Dr. John C. Behrendt made his first trip to Antarctica in 1956 as a graduate student “assistant seismologist” in the International Geophysical Year (IGY), where he wintered over at Ellsworth Station and participated in the Filchner Ice Shelf Traverse in 1957-58. Behrendt has continued his work in Antarctica on 12 additional trips, most recently in 2003, making him one of 2-3 people who have worked in the U.S. Program in Antarctica in six successive decades. In 1961-62 he led the Antarctic Peninsula Traverse; the Behrendt Mountains in Ellsworth Land were named as a result of this expedition. He has also participated in six research cruises in the Weddell and Ross Seas in Antarctica. As a result of his Antarctic research, Behrendt was active as a member of the U.S. Delegation to 22 Antarctic Treaty Consultative Meetings from 1977-1995. In this role, he was a scientific advisor on negotiation of the Environmental Protocol to the Antarctic Treaty.
In 1992 he received the Department of Interior Meritorious Service Award for outstanding research in Atlantic Margin Geophysics; Charleston Earthquake Studies; Great Lakes seismic reflection investigations; and Antarctic scientific research. He was awarded the first Felice Ippolito Gold Medal for his Antarctic research by the Italian Antarctic Research Program and the Academia Nazionale dei Linceia in 1999.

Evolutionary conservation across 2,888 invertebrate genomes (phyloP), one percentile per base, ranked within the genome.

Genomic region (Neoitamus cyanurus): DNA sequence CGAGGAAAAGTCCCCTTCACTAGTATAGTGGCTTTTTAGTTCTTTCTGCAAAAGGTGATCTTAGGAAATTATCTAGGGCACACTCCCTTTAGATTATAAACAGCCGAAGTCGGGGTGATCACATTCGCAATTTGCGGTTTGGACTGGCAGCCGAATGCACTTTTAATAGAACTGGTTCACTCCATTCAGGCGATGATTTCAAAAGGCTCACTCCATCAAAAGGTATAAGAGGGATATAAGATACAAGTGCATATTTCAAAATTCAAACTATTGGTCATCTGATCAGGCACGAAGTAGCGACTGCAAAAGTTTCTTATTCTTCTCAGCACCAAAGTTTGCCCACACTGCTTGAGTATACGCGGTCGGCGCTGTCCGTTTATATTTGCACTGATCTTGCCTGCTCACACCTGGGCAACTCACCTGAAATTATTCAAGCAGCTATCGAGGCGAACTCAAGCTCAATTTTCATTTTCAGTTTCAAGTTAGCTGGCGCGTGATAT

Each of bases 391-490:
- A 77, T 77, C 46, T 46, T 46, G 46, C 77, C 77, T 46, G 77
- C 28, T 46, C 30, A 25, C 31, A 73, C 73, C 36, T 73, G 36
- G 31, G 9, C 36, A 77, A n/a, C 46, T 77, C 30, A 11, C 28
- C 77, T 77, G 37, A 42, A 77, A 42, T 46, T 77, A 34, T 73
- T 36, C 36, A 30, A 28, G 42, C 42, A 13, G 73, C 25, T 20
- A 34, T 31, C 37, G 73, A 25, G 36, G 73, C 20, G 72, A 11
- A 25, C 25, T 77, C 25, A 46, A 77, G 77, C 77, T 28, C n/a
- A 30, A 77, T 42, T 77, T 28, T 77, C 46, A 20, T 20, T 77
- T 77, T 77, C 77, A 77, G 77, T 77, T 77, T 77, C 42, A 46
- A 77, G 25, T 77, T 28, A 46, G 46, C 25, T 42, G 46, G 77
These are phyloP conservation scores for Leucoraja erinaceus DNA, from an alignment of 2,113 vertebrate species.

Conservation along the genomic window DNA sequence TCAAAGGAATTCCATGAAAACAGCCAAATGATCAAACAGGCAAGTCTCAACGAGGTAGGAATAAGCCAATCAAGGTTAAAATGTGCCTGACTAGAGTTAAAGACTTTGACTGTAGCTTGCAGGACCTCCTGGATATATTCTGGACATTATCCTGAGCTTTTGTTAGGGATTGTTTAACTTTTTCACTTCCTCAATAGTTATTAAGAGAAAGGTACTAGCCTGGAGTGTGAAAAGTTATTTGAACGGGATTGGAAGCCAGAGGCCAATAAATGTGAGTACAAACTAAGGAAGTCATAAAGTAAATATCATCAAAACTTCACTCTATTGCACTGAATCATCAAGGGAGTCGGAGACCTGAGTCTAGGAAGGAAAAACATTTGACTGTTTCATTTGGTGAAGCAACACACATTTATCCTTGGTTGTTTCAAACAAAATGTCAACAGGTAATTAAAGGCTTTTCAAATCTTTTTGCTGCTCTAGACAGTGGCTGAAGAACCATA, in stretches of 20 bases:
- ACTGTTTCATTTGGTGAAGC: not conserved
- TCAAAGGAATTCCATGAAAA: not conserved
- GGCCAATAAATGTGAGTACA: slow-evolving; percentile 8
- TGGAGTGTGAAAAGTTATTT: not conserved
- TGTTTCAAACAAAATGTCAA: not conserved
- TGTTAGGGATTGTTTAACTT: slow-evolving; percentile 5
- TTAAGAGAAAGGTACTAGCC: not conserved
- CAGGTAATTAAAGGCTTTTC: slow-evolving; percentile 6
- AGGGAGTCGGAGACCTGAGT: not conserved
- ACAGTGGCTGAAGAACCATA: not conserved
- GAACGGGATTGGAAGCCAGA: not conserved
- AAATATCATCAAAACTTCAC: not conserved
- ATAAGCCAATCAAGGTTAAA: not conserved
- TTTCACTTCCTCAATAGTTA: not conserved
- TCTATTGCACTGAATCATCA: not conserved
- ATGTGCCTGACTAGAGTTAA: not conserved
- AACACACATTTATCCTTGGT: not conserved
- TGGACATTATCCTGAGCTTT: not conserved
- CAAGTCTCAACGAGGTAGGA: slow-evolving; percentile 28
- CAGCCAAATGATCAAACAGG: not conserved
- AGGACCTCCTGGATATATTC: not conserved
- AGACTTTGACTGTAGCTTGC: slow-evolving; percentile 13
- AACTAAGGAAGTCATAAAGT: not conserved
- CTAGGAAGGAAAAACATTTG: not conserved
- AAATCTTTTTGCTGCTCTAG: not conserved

In 2003 he was elected a Fellow of the American Association for the Advancement of Science for “distinguished contributions to the understanding of crustal controls on the Antarctic Ice Sheet and for efforts to protect and manage Antarctica for the scientific benefit of all nations.” He is also a Fellow of the Geological Society of America and the Explorers Club, and a member of the American Geophysical Union, Society of Exploration Geophysicists, the Antarctican Society, and the New Zealand Antarctic Society. Behrendt was President of American Polar Society, from 2007-2010. Behrendt is a Fellow Emeritus at the Institute of Arctic and Alpine Research at the University of Colorado, Boulder where he is working on geophysical evidence for subglacial and submarine late Cenozoic volcanism beneath the West Antarctic Ice Sheet. He is also a scientist emeritus at the U.S. Geological Survey where he worked for 31 years.
In addition to Antarctica, Behrendt carried out geophysical investigations in West Africa, the Atlantic continental margin of the U.S. and the Rocky Mountains. Behrendt’s first book: Innocents on The Ice: A Memoir of Antarctic Exploration, 1957 won the Colorado Book Award for non-fiction in 1999. His second book, The Ninth Circle: A Memoir of Life and Death in Antarctica, 1960-1962 was published in 2005.